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Is multihoming hard? [was: DNS amplification]

On 3/23/13 9:13 PM, Matt Palmer wrote:
> On Sat, Mar 23, 2013 at 07:47:12PM -0700, Kyle Creyts wrote:
>> You do realize that there are quite a few people (home broadband
>> subscribers?) who just "go do something else" when their internet goes
>> down, right?
> [...]
>> Will they really demand ubiquitous, unabridged connectivity?
>> When?
> Probably around the time their phone, TV, books, shopping, and *life* are
> all delivered over that connectivity.  Especially if they don't have any
> meaningful local storage or processing, as everything has been delegated to
> "the cloud".
When the cable is down there's the verizon usb stick (which this point 
can be into the router and serve the whole house), when verizon is down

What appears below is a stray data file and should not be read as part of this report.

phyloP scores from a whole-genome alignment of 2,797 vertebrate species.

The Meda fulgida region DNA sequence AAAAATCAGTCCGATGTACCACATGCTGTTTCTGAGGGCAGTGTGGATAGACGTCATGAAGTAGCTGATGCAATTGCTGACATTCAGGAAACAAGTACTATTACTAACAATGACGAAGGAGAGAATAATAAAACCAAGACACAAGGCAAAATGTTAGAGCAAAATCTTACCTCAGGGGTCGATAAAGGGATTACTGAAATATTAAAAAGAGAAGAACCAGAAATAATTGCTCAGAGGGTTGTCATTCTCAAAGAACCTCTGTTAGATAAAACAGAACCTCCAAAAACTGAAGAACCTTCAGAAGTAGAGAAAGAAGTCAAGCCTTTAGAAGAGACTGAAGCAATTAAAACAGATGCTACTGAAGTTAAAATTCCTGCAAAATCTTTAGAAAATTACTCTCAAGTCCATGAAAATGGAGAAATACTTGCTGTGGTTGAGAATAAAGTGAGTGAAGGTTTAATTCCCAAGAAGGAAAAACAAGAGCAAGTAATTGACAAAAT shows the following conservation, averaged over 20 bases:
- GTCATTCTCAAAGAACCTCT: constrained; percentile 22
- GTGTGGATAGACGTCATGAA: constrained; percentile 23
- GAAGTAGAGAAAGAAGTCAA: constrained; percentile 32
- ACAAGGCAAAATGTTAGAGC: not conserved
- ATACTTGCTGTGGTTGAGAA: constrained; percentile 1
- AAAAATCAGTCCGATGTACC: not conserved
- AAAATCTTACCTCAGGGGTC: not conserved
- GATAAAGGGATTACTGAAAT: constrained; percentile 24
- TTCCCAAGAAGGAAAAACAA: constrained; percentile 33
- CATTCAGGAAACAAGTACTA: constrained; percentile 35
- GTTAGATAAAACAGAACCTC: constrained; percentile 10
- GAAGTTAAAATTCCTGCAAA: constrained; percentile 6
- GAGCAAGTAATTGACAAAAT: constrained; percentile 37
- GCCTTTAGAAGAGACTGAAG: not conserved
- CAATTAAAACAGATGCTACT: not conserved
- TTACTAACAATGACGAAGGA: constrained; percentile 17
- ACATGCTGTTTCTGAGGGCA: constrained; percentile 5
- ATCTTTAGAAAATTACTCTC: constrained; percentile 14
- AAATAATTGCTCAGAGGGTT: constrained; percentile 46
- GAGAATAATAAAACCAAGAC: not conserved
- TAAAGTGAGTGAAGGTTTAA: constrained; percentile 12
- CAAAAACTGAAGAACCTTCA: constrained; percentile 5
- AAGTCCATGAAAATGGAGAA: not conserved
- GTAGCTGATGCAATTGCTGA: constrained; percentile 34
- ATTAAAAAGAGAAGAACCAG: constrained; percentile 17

there's t-mobile handset. when t-mobile is down there's a workphone with 

When the cable/verizon/t-mobile/at&t are all down for any signifcant 
length of time, I expect to be digging my neighbors our of the sorts of 
natural disasters that befall California and listening to the radio and 
maybe 2-meter.
> In practice, however, I suspect that we as providers will just get a whole
> lot better at providing connectivity, rather than have everyone work out how
> to do fully-diverse BGP from their homes.
I'm going to be somewhat contrarian, connectivity/availability with 
cloud services is important, where you access them from not so much. I 
doubt very much that reliance on the cloud drives multihoming for 
end-sites/consumers, it drives a demand for connectivity diversity so 
that one failure mode doesn't leave you stranded.
> - Matt